by Harmony Byron
Monks singing the old Gregorian chants. Darkness pulsates like a giant heart with their
chanting. Angelic voices marching through silence.
Faint white light glimmers on the horizon, bursts into brilliance, turns night into day as
it arcs swiftly upward, then fades like a shooting star, and like a shooting star is swallowed again
into darkness. High up to the left a red flare whistles, glows briefly, splashes the silent hills red,
and dies in the sky.
The man trembles high in the branches of a tree. The chanting grows louder and screams
in his head, then retreats, like a rabid animal loping through the woods, foaming at the mouth,
unseen but heard. The chanting rises again, rampages through his head, and diminishes again.
Damn the priests.
A thundrous fiery explosion! Debris flies, the sky billows in rainbows, pastel pinks
yellows greens. Reeking of gunpowder and burning flesh. The chanting explodes! Monks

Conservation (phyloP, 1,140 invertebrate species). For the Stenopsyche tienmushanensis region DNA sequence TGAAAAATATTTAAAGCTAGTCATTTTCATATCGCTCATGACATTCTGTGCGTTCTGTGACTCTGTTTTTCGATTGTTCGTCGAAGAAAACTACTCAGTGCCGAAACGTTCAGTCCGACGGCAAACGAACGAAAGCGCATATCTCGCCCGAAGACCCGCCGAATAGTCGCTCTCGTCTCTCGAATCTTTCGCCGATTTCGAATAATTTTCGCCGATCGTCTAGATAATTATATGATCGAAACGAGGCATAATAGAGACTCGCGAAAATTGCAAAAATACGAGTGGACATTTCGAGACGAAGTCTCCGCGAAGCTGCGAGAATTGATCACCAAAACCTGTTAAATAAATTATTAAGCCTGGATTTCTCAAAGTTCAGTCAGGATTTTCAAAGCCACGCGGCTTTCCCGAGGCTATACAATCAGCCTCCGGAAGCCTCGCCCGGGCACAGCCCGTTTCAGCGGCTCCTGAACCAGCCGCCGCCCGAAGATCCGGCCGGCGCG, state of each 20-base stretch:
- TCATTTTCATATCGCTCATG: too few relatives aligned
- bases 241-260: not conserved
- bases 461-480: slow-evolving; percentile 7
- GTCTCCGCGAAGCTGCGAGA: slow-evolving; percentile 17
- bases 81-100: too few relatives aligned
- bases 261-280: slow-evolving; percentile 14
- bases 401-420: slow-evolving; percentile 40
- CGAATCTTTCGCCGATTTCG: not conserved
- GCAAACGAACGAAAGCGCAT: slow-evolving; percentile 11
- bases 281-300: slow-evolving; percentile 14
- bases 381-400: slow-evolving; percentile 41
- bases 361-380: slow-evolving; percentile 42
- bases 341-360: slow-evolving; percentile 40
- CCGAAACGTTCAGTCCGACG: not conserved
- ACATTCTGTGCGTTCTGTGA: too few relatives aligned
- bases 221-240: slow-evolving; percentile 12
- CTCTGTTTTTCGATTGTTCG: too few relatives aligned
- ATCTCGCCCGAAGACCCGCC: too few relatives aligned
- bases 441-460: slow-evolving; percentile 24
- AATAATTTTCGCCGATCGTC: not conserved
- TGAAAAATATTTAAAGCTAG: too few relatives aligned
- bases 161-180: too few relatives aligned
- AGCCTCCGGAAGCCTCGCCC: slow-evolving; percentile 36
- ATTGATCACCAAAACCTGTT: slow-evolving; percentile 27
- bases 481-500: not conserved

rending the skies with their ancient liturgies. A feeble effort to drown the gunfire and bombs
exploding, death exploding everywhere. The chanting, the explosions, gnash at each other.
On the high ridge, darkness growing blue in the mist of dawn, a handful of silhouettes.
They rise like puppets from behind a stage prop mountain. Ten, twelve, thirty-four, sixty, emerge
over the crest like so many ants. A line of them. More, more, hundreds, their numbers have no
end, popping up out of a bottomless hole in the earth. Pouring out.
The distant men on the ridge leap into the sky, one after the other, a strange ballet on
the ridge of the jungle mountain in early dawn. Each hangs there in the sky in joyous flight
for a brilliant moment, arms spread like wings, then they float to the ground like wounded
butterflies. And land bent down in prayer, one after the other. So graceful. So perfect. Toy
soldiers blown over by the wind.
And the chanting thunders! Hallelujah hallelujah, ha-lay-ay-lu-jah! Louder! Higher!
Hallelujah hallelujah, ha-lay-ay-lu-jah!
The man finds himself running, desperate, against the fiery sky, throws himself down,
paws frantically in the dirt and chemical fog that chokes him, blinds him. His hand finds dirt,
stones, earth. Cold skin, warm flesh, bare arm of a man. Blinding flashes alternating with
blinding darkness. His hand crawls up the arm, the arm muddied, flesh tattered, blood creeping
from gaping gashes clotted with dirt. He lifts the arm, blood warm, braces to help his brother up,
and is holding – a chewed off stump.
The howl of an animal slices knifelike through the chanting. Explosions burst one after